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Seniors vote for the first time in midterm elections

Voting+for+midterm+elections+will+take+place+on+Tuesday%2C+November+6.+Senior+Michael+Maurer+is+going+to+vote+on+Tuesday%2C+alongside+several+other+seniors.+%22A+lot+of+students+choose+not+to+vote%2C+which+is+another+reason+why+it%E2%80%99s+important+for+someone+like+me+to+vote%2C%22+Maurer+said.
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Seniors vote for the first time in midterm elections

Voting for midterm elections will take place on Tuesday, November 6. Senior Michael Maurer is going to vote on Tuesday, alongside several other seniors.

Voting for midterm elections will take place on Tuesday, November 6. Senior Michael Maurer is going to vote on Tuesday, alongside several other seniors. "A lot of students choose not to vote, which is another reason why it’s important for someone like me to vote," Maurer said.

Charlie Moore

Voting for midterm elections will take place on Tuesday, November 6. Senior Michael Maurer is going to vote on Tuesday, alongside several other seniors. "A lot of students choose not to vote, which is another reason why it’s important for someone like me to vote," Maurer said.

Charlie Moore

Charlie Moore

Voting for midterm elections will take place on Tuesday, November 6. Senior Michael Maurer is going to vote on Tuesday, alongside several other seniors. "A lot of students choose not to vote, which is another reason why it’s important for someone like me to vote," Maurer said.

By Meredith Prince, Wayland High School

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Most students celebrate their 18th birthday senior year, legally entering adulthood. One of the many privileges that comes with being an adult is the right to vote. With midterm elections happening Nov. 6, 2018, a handful of seniors have already turned 18 and will be able to vote for the first time.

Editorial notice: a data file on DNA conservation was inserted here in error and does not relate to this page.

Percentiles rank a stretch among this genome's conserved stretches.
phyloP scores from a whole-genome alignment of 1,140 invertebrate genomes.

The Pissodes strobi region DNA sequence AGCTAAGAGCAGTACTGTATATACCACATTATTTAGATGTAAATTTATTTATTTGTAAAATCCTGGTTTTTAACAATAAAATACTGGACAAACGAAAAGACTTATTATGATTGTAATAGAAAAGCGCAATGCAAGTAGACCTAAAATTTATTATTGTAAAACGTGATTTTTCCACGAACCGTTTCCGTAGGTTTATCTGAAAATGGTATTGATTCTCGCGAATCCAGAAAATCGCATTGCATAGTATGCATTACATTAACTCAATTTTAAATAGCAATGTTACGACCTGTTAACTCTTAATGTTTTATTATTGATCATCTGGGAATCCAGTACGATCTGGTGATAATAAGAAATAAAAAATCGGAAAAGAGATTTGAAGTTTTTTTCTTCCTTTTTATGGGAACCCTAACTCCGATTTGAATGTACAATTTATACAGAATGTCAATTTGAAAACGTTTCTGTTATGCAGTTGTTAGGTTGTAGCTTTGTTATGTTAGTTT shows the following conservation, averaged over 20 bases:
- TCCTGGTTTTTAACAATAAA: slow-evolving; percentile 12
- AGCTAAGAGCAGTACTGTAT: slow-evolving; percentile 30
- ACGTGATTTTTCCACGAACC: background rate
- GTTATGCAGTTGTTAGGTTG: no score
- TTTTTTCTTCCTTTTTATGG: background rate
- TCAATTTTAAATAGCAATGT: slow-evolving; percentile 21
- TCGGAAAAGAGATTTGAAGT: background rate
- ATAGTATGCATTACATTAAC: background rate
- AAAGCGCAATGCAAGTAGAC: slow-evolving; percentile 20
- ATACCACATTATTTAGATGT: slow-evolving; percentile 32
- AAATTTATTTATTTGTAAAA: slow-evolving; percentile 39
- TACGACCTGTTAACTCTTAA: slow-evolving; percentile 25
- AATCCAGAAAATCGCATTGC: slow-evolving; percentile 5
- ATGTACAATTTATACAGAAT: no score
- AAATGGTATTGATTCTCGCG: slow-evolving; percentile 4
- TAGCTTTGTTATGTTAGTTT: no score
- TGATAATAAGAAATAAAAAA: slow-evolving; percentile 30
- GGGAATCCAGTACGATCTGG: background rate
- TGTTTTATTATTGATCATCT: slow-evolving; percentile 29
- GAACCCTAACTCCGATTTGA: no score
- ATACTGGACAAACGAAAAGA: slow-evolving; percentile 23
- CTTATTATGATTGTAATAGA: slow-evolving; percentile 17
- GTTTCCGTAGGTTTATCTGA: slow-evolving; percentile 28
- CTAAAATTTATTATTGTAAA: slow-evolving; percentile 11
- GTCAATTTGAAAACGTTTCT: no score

“Honestly, I think it’s important for everybody to vote,” senior Michael Maurer said. “That’s just how our democracy works. It’s based on people [and their votes]. I think there are obviously more people aged 18 years old than 80 years old, so [my age’s] voice should be proportionally louder [when it comes to voting].”

Because the elections involve voting for leaders and laws that could potentially affect citizens in multiple ways, several students feel voting is important to have a voice in their future.

“I think it is important to vote as a young adult because we are the people that are growing up in the future, so we need to have a say in it,” senior Audrey Chen said.

The ballot will consist of voting for Senate members, US House of Representatives, and more. Three ballot questions will also be present. The first question on the Massachusetts ballot proposes a law that would limit how many patients could be assigned to each registered nurse in Massachusetts hospitals and certain other healthcare facilities. Audrey Chen, who falls on the democratic/liberal side of the political spectrum, believes that the law should not be passed.

“Personally, I am voting no on [question 1] because I don’t think there should be a number to how many people a nurse can take care of. I personally have parents who work for hospitals and I know that [limiting patients per nurse] would be bad for the smaller hospitals.”

Although some seniors believe nurses should not have a limit to their number of patients, others completely disagree. Maurer falls close to the middle of the political spectrum, leaning a bit to the left, and believes that the law should be passed.

“I think [the number of patients per nurse] should be limited,” Maurer said. “I think there’s no reason why this would cause a negative impact on hospitals unless they’re a nonprofit hospital, which is something I don’t agree with in the first place.”

Question 2 proposes a law to create a citizens commission to consider and recommend potential amendments to the United States Constitution to establish that corporations do not have the same constitutional rights as human beings. Maurer believes a citizens commision should be created.

“I think that corporations should be restrained and the rights that they have [should be restrained],” Maurer said. “They should be limited somewhat because they’re larger groups of people with different ideas than individual people, so they shouldn’t have the same voting rights.”

The third and final ballot question is a veto referendum, where people will vote to keep or repeal a law that was passed in 2016. The law adds gender identity to the list of prohibited grounds for discrimination in places of public accommodation. Both Chen and Maurer believe this law should be preserved.

“I’m voting yes [to keep the law] because I think the way that the rights are now are good,” Chen said. “We should be moving forward [rather than] backward.”

With the 2018 midterm elections right around the corner, seniors who are casting a ballot must carefully analyze the questions in order to make a vote that could change their future.

“Students voting can make a big impact because there are not that many people who vote currently, and I think [people] need to get out and do it,” Chen said.

This story was originally published on Wayland Student Press on November 5, 2018.

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